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UPDATE 2-Euro woes tarnish model Swedish economy
* Manufacturing PMI falls to 45.1, lowest since summer 2009
* Exporters losing near-immunity to fallout from euro crisis
* Data adds to pressure for rate cut; cbank meets on Weds
* Only one analyst sees cut this week, October more likely
* August unemployment seen rising to 8.4 pct from 8.1 pct
By Simon Johnson
STOCKHOLM, Sept 3 (Reuters) - Activity in Sweden's factories plumbed a three-year low in August and unemployment rose, suggesting the economy is losing its near immunity to fallout from the euro zone crisis and making an interest rate cut more likely.
Sweden has so far fended off the worst effects of the debt turmoil in the single currency bloc, which buys around 50 percent of the Nordic country's exports.
But Monday's purchasing managers' index (PMI) for manufacturing, which missed expectations by a wide margin, pointed to a sharp slowdown in the second half of the year as demand from abroad slumps.
In another sign of economic strains, unemployment based on actual claims rose to 8.4 percent in August from 8.1 percent in July, according to Reuters calculations from figures published by the Labour Board.
Monday's data gave the central bank pause for thought as it gears up for a policy meeting on Wednesday - as did a front page splash in Sweden's leading financial daily urging ratesetters to cut borrowing costs at once.
"Do your job, Stefan Ingves," Dagens Industri trumpeted, calling on the governor of the Riksbank - even before the PMI data was published - to ease policy.
The future path of the country's debt management programme was also called into question with news of the resignation of the widely admired head of the country's debt office, Bo Lundgren.
SAFE HAVEN UNDER THREAT
Until now, Sweden's economy has felt little impact from the crisis to the south, but the signs of weakness economists have long awaited are now starting to emerge.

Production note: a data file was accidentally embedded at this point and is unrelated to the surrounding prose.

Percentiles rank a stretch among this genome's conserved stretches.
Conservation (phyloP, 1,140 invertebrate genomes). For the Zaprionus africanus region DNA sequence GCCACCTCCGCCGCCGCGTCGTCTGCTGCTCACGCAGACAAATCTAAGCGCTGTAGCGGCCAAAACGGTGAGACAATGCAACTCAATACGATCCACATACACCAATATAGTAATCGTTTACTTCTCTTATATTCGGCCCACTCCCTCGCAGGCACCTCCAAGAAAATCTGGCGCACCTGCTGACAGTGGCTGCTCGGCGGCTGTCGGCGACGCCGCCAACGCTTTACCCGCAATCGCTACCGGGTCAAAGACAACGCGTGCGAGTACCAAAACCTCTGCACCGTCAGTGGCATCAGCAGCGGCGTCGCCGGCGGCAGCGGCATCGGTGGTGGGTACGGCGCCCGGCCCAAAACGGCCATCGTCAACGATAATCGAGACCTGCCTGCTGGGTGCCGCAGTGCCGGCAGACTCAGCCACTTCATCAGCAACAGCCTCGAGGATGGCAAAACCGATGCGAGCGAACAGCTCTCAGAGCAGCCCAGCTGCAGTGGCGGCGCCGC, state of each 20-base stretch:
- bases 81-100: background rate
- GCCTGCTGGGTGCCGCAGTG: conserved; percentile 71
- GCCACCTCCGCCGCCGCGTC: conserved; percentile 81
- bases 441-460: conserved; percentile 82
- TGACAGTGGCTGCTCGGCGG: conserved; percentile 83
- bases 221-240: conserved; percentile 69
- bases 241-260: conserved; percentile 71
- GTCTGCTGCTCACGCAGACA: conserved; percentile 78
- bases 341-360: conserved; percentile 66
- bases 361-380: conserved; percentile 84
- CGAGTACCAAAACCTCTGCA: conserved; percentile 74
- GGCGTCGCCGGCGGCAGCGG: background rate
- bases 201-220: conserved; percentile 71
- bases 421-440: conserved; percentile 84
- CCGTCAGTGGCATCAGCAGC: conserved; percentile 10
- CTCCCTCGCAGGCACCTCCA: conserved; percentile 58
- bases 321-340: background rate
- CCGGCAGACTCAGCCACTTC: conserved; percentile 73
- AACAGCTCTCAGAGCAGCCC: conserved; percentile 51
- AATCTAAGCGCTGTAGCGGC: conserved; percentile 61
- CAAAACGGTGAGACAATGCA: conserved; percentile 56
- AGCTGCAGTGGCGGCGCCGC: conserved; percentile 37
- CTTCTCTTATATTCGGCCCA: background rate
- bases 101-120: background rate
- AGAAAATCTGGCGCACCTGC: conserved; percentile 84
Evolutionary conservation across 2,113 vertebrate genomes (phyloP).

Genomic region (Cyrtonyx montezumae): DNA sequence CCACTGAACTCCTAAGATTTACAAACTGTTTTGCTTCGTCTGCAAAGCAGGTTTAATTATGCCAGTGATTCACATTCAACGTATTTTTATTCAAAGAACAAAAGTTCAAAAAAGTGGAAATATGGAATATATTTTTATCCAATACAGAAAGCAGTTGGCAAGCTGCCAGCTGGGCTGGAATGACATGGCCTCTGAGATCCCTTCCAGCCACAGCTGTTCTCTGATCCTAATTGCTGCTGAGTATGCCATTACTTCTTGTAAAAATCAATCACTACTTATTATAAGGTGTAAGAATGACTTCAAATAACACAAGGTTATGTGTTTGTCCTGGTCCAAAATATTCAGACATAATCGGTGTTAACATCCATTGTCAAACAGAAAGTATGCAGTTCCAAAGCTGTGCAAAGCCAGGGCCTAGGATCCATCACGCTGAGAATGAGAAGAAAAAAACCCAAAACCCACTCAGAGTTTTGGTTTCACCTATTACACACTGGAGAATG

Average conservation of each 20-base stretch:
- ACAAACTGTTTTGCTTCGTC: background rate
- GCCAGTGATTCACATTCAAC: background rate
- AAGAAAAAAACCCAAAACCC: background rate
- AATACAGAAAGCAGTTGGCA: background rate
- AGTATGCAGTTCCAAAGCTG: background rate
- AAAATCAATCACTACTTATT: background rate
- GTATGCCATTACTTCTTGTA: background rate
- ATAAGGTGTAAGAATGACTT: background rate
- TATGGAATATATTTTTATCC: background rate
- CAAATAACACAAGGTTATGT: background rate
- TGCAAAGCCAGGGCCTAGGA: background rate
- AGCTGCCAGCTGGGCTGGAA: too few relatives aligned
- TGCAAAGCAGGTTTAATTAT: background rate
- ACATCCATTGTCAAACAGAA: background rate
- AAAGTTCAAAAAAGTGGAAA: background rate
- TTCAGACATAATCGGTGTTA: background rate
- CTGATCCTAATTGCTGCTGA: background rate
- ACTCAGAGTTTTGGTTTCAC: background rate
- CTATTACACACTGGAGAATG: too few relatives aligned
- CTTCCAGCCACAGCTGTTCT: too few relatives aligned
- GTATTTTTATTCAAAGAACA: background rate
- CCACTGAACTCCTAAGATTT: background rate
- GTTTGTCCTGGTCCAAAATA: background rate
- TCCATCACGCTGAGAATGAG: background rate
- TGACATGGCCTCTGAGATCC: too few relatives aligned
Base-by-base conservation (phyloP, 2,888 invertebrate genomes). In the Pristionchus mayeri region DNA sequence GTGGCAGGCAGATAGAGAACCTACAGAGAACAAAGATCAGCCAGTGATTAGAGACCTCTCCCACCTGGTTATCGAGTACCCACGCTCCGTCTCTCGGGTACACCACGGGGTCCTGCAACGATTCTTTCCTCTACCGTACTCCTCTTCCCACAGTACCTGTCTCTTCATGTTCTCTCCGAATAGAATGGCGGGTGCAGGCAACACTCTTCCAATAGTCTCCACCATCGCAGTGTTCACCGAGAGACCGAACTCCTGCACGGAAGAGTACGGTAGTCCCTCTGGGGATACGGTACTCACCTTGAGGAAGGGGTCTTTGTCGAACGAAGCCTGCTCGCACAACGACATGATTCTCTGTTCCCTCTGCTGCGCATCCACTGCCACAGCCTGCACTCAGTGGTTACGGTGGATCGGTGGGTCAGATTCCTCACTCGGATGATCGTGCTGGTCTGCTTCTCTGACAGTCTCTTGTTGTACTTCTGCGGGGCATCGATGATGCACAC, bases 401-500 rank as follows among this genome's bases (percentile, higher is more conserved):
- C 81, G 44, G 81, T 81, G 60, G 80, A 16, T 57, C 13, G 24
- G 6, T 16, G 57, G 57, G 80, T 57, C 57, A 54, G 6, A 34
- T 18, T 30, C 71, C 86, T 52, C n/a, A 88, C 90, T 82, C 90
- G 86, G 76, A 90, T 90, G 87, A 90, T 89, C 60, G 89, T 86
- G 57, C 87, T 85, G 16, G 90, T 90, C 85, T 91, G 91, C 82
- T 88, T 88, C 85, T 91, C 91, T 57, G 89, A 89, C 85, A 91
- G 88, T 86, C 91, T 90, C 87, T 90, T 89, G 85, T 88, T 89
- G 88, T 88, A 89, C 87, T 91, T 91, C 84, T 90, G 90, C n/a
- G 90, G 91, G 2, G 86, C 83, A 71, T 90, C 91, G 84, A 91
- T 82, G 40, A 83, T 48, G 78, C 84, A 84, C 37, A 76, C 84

The seasonally adjusted PMI sank to 45.1 points in August from 50.6 points the previous month, with exports contributing a 10-point fall to the sub-index for orders, compilers Silf and Swedbank said.
Analysts polled by Reuters had expected an overall reading of 50.0 points, the dividing line between expansion and contraction.
"We had expected it (PMI) would go down for a number of months and finally a little bit of a larger fall has happened," said Olle Holmgren at SEB.
"You can't draw too big a conclusion from just one figure, but this nevertheless points to the fact that Swedish industry is feeling the effects of the slowdown abroad."
Another factor in the hit taken by the country's exporters is the persistent strength of the crown currency. It has weakened in the last few weeks from mid-August's 8.18 level to the euro to about 8.40 crowns, but continues to trade within touching distance of 12-year highs.
Outgoing debt office head Lundgren told Reuters a reasonable long-term value for the currency was between 8.80 and 8.90 to the euro.
Lundgren earlier announced he was stepping down next February, seven months ahead of schedule, leaving questions as to who will continue his legacy of sound management of the debt market.
"(Lundgren)... is a little out of the ordinary - he is creative and sharp and he dares to go outside the box to help and support the market... Lundgren has helped strengthen the debt office," said Swedbank economist Knut Hallberg.
RATE CUT STILL A LONG SHOT
Danske Markets economist Roger Josefsson said the market's 50.0-point median forecast for the PMI was probably a "safe bet" by analysts weighing the negative impact of the strong crown against recently strong data.
The PMI followed last week's gloomy manufacturing confidence data.
All the data will play a role in the central bank's decision this week, which it announces on Thursday, though chances it could be pushed into cutting rates still look remote.
"This (PMI) puts pressure on the Riksbank and they will be affected by it," said Torbjorn Isaksson, economist at Nordea.
"We don't think they will cut the repo rate this week... but it raises the chances of a cut later this year."
Dagens Industri's shadow rate-setting panel, however, was unanimous in backing a rate cut this week, with the only argument being whether rates should fall 25 basis points to 1.25 percent or 50 basis points.
"This decision is a no-brainer," the paper quoted Harry Flam, Professor of International Economics at Stockholm University saying. "You don't need to be an expert in monetary policy to understand that we have to cut rates."
According to calculations of market pricing by SEB, investors see an around 30 percent chance of a rate cut this week, rising to a 100 percent chance in October.
At its last meeting in July, the central bank forecast rates to stay at 1.50 percent through most of next year, with only a slight chance of a cut if the euro zone crisis deepened.
A poll of analysts by Reuters last week showed fourteen of 15 analysts predicting no change in the repo rate this week.
The lone dissenter forecast a cut of 25 basis points to 1.25 percent. However, seven out of 15 analysts expected a cut in October by 25 basis points.
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